Assistant Vice President and Director of The Butler Center Paul Buckley is very clear about his office’s goals.
“We want every student who graduates from this place to graduate with their human dignity intact, and with a greater understanding of themselves, the other — whoever the other is — and the world.”
A complex task, for sure, but that’s just the nature of the business when your primary business is acting as a hub of diversity, inclusion, intercultural exchange, equity, and empowerment for the Colorado College community.
Established in 2014 and named for one of CC’s earliest African American alumni, Ellis Ulysses Butler Jr. ’40, The Butler Center is a paradigm shift from its precursor office, the Office of Minority and International Students (OMIS).
As Mohammad Mia ’16, who serves as a Butler Center “Heads of State” representative to student government, explains, “I think OMIS was inclusive for minority and international students, but it was mainly focused on, ‘OK, the minority and international students aren’t as happy here as they could be. … Let’s make sure they feel included.’
“The Butler Center is more about creating and fostering an inclusive campus,” he says. “Definitely far more strategic in creating more comprehensive approaches that are focused on a lot of things — from housing, to food options, to mentoring services, to many different layered approaches to understanding the needs of students of color and students on campus — to ensure that it’s not just a Band-Aid solution, but a comprehensive one.”
“Where there’s tension, we move toward it,” Buckley says. “We see that as where the work is.”
It’s the type of work that Buckley has been doing for two decades. Before CC hired him in June 2014 as the first director, the higher-ed professional had held a variety of leadership positions in academic, student, and multi-cultural affairs, most recently as assistant dean of undergraduates at Dartmouth College. Buckley earned his doctor of philosophy degree from Syracuse University’s School of Education, where his emphasis was on cultural foundations of education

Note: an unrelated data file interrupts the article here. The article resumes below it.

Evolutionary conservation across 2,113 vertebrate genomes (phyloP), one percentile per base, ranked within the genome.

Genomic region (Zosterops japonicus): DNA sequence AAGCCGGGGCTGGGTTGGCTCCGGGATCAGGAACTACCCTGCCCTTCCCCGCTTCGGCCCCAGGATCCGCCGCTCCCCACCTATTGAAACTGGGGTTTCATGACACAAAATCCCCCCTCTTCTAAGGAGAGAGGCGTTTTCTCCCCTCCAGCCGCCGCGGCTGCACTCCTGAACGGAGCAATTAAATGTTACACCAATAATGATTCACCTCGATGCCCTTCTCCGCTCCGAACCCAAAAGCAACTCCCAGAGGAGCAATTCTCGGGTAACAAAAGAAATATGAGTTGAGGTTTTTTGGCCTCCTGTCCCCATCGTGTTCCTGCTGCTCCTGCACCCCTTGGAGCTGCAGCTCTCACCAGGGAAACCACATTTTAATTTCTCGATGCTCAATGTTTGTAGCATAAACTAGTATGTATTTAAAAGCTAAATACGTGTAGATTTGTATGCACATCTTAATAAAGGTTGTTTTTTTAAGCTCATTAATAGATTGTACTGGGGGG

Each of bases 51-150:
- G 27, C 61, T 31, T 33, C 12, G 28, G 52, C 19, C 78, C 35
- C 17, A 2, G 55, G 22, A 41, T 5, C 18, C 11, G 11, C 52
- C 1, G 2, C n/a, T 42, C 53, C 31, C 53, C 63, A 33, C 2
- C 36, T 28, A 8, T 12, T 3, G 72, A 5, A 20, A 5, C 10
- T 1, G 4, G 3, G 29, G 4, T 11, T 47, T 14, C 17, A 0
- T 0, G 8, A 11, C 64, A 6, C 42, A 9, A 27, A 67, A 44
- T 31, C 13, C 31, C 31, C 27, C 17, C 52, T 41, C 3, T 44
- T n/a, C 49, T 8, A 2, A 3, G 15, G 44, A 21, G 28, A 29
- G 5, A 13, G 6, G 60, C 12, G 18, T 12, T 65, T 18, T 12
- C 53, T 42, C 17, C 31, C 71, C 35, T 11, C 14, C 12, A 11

“The sweet spot for me is doing diversity work,” Buckley says. “Being our best selves always involves being our best to others, giving our best to others.”
The process of it, he adds, is a journey — a word he likes to use a lot because he thinks it’s important for individuals and institutions to have a sense that this is challenging work.
“It cuts across the grain of what America is, right? When we talk about diversity and inclusion, it’s futuristic work so we’re working toward some kind of an aspiration, which means change,” he says. “And change, though we may want it, it’s hard. People want change, but people do not want to be changed.”
Change, as he continues, always involves some level of discomfort, but it’s necessary and opens avenues to self-reflection.
“One of the things we learn from a process of change is that we are incomplete. And that can be challenging because we thought that we were complete. We learn we’re not perfect. We learn that we can improve. And we get clarity about our identity. We realize our identity is shifting.”